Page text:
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FWRD's Massive Paris Fashion Week Activation Aimed to Bring Luxury E-Tail to a New Generation

The Revolve-owned luxury retailer called upon its international network of 'superinfluencers' for a week's worth of events that lit up our Instagram feeds.

When speaking about online retailers that have mastered the art of influencer marketing, the first company to roll off your tongue is likely Revolve. Thanks to its massive network of top-tier "superinfluencers" — Chiara Ferragni, Aimee Song, Danielle Bernstein, Negin Mirsalehi, Camila Coelho — who represent a wide range of international markets, Revolve has turned activations at Coachella, branded houses in the Hamptons and group trips to far-flung locations (where followers and shoppers can see products worn in context) into a booming business model. In fact, according to WWD, Revolve expects to close in on $1 billion in sales by 2018.

Revolve is also the parent company to Forward by Elyse Walker (FWRD), a luxury boutique that stocks the likes of Vetements, Off-White, Acne Studios, Givenchy and Rick Owens, putting it in the same league as European e-tail powerhouses Net-a-Porter, MatchesFashion, Farfetch and MyTheresa — albeit on a smaller scale. Revolve also owns Alliance Apparel, a design and production house where it develops its own brands. While FWRD's designer wares come at a much higher price point than the in-house labels carried on Revolve, they're also curated with a keen eye for what's new and what's next among millennial customers, which is what helps to set it apart in the crowded online landscape.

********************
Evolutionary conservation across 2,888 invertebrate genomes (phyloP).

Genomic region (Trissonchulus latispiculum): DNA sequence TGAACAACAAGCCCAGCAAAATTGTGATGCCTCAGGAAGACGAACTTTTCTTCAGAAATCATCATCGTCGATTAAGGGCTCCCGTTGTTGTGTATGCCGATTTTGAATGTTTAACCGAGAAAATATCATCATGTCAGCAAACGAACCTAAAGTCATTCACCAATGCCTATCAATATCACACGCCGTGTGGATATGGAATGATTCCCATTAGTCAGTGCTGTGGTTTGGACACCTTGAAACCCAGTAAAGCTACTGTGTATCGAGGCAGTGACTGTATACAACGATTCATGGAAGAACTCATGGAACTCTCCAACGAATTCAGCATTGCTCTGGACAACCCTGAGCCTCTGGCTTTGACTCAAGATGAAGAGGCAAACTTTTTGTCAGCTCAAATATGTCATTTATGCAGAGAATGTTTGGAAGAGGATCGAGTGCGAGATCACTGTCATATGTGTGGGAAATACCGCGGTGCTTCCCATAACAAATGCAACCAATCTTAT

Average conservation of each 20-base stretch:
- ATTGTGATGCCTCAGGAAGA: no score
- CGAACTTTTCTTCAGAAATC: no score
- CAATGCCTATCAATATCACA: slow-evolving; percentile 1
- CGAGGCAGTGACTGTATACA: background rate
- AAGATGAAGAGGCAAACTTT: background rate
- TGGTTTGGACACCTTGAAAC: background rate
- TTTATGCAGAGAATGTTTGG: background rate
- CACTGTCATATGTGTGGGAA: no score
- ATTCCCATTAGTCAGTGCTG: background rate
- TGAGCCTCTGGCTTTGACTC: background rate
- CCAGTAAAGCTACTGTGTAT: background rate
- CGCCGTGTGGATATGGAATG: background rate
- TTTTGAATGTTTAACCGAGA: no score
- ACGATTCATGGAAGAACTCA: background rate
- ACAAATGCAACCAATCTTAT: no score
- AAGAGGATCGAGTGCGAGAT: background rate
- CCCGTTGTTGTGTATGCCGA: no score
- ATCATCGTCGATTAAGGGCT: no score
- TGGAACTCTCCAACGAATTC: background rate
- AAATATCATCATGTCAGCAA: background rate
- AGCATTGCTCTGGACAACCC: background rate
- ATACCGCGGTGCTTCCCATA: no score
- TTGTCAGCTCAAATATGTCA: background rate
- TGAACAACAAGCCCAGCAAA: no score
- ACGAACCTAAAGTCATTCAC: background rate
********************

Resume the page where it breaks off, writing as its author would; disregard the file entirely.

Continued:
"It's like luxury for the next generation," explained Revolve's CEO and co-founder Michael Mente during Paris Fashion Week earlier this month, highlighting the importance of balancing discovery of new, buzzy labels with heritage brands that are evolving to suit the needs of younger consumers. "Y/Project is a perfect example of a [new] brand that is so important to us that our customers love," he continued. "Very early on, we knew they were right for us. But even working with established brands that are rebuilding for newer generations... Oscar de la Renta is a brand that, from an American perspective, has been around forever and is so iconic, but is now in transformation with the new creative leadership [Laura Kim and Fernando Garcia]. They're appealing to the next generation, and I feel like that's exactly where we are." 

This is precisely why FWRD called upon its influencer family for a week's worth of events in Paris, all coordinated using the designated hashtags #FWRDTRAVELS and #LOOKFWRD. Of course, high-profile guests were dressed in product from the celebrated brands — with several items created exclusively for FWRD — that are shoppable on the website, in case onlookers were inspired to purchase something right away. Amid PFW's already-packed schedule, FWRD hosted no less than five events, including an opening party in honor of Oscar de la Renta and Monse at the swanky Peninsula Hotel (with designer Laura Kim in attendance); an intimate, late-night dinner with hip, LVMH Prize-nominated label Y/PROJECT; a dinner for Revolve-owned denim brand GRLFRND that brought out the likes of Elsa Hosk, Romee Strijd and Chanel Iman; a joint party with streetwise brand RtA and Anna Dello Russo; and a PFW closing soirée at the Ritz.